- The Washington Times - Friday, October 12, 2001

With scant warning, U.S. Capitol Police yesterday closed major sections of Constitution and Independence avenues to commercial traffic "24-7, indefinitely," according to Lt. Dan Nichols of the Capitol Police apparently out of overwrought concern that a terrorist might otherwise be able to get a truck filled with explosives near the U.S. Capitol. No trucks or buses (excepting those operated by Metro) will be allowed to travel on Constitution Avenue between Second Street NE and Louisiana Avenue NW, and Independence Avenue between Second Street SE and Washington Avenue SW about four blocks in both directions. Capitol Police began redirecting trucks and other commercial vehicles early yesterday morning, forcing them to turn around or take other routes. This is probably not the result of hysteria so much as bureaucratic envy, an eagerness not to let the Secret Service, which wants to enclose the White House in a moat of concrete, have all the fun.
The result of these closures will not be enhanced security, but chaos. Not even the government of the District of Columbia was informed in time to take steps to deal with the inevitable gridlock that's bound to occur as vehicles are forced to go around the new verboten area, clogging secondary roads and vying with already confused tourists and other outlanders attempting to negotiate the city's increasingly impenetrable roads. Lt. Nichols estimates that some 50,000 vehicles per day use the affected stretches of Constitution and Independence avenues with up to 50 large commercial-type vehicles traveling on the affected portion of Independence Avenue every hour. Where these vehicles will go and how they will manage to get to their destinations on time is someone else's problem.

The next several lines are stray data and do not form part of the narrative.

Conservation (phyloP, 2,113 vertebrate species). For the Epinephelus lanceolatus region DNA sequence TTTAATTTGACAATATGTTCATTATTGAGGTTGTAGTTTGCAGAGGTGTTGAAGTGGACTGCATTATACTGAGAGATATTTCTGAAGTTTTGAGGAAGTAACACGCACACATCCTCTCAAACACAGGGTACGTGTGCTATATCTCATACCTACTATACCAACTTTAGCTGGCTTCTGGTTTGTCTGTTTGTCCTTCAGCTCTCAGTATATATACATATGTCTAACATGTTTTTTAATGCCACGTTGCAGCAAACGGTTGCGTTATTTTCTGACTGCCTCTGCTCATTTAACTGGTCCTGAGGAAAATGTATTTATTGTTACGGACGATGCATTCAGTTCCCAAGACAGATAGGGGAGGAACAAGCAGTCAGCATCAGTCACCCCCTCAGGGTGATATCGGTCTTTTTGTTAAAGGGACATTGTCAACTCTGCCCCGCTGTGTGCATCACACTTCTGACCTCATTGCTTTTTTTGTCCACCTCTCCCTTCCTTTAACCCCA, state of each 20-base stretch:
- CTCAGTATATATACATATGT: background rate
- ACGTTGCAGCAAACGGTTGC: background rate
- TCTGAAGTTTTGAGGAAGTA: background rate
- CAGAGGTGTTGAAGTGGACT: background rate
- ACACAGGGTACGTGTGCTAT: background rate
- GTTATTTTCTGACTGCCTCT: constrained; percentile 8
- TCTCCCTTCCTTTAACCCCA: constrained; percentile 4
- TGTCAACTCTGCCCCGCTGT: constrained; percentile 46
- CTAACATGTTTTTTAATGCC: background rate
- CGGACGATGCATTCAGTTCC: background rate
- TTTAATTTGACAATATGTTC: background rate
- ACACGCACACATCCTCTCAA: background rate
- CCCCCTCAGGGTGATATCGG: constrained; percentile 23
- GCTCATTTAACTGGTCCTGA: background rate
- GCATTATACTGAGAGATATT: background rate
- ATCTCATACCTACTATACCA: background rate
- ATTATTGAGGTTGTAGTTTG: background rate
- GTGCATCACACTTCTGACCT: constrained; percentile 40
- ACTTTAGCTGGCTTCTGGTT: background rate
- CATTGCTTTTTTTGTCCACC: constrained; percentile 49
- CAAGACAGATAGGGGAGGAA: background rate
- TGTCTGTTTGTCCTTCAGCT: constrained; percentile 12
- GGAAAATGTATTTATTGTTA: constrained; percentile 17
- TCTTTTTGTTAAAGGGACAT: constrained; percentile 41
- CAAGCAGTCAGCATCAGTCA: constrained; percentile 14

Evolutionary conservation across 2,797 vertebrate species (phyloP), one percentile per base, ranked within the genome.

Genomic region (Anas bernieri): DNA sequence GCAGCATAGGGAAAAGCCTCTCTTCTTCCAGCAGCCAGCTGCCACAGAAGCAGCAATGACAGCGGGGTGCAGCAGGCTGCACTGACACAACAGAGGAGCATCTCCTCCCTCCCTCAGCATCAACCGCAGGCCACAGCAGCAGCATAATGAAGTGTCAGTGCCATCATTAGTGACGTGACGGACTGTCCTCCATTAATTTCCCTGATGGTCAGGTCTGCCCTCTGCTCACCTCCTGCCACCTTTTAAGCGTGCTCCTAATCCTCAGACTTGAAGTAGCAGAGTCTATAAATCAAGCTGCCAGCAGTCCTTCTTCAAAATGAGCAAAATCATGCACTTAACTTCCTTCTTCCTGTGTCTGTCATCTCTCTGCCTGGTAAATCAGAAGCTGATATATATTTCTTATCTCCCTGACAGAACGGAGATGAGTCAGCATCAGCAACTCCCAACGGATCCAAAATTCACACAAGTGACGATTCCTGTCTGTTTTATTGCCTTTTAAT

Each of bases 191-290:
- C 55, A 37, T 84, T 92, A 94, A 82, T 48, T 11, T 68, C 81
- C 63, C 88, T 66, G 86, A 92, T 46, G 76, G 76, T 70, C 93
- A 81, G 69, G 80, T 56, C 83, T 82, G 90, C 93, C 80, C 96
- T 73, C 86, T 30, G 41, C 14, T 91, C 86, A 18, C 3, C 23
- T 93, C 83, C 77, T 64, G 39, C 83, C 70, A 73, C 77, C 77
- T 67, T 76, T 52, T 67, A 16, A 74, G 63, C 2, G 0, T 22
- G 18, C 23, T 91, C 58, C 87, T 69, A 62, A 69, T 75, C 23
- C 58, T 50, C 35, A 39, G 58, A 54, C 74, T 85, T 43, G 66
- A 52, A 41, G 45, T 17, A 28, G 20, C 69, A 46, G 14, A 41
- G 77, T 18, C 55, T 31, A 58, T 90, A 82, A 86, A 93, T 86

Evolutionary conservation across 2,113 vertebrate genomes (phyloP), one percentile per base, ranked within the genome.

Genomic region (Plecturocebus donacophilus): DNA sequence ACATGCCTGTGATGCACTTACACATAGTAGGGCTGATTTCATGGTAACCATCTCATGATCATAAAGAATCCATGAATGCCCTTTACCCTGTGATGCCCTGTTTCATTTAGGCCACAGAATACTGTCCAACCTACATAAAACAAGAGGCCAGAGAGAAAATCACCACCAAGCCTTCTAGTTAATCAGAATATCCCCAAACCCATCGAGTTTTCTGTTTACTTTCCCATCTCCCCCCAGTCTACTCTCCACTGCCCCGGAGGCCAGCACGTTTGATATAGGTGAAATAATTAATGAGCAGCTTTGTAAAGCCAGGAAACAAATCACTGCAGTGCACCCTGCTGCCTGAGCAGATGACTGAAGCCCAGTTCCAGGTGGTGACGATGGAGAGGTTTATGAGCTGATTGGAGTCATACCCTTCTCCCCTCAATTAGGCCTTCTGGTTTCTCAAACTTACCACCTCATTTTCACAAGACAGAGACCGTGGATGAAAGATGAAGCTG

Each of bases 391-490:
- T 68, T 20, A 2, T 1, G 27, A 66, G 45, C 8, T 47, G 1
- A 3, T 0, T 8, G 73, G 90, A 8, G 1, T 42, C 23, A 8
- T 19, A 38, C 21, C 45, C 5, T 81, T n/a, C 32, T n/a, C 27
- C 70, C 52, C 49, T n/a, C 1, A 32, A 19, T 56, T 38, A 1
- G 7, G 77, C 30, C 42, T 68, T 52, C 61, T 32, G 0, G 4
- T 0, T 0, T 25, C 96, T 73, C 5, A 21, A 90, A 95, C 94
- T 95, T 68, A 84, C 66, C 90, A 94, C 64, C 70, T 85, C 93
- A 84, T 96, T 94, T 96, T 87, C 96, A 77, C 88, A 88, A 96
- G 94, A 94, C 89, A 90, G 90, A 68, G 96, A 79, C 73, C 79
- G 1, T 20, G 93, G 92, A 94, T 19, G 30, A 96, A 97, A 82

The Capitol Police, which has jurisdiction over the roads near federal buildings such as the Capitol, told the mayor's people about the closures late Wednesday, around 6 p.m leaving them next to no time to do anything about it. Nor does this augur well if the city should fall victim to catastrophe: Would the Capitol Police bother to let anyone else in on their response?
D.C. Delegate Eleanor Holmes Norton says she will ask for a congressional hearing to find out why the Capitol Police think they're justified in closing down these major arteries to so much traffic much of it very important to the economic vitality of the city. "We've got to get used to some precautions being taken around this city," she told The Washington Post. But security concerns should not trump all other considerations or force us into foxholes. "The standard should be: Does life proceed mostly as it did before?" And more to the point: Are we willing to let the terrorists turn our capital city into an American Beirut? The answer should be no or else the terrorists have partially succeeded in their goal of instilling dread in us to such an extent that we're afraid to go about our business. Those sections of Independence and Constitution avenues ought to be reopened to traffic and the city's business allowed to proceed. Does Congress have anything to say about this?

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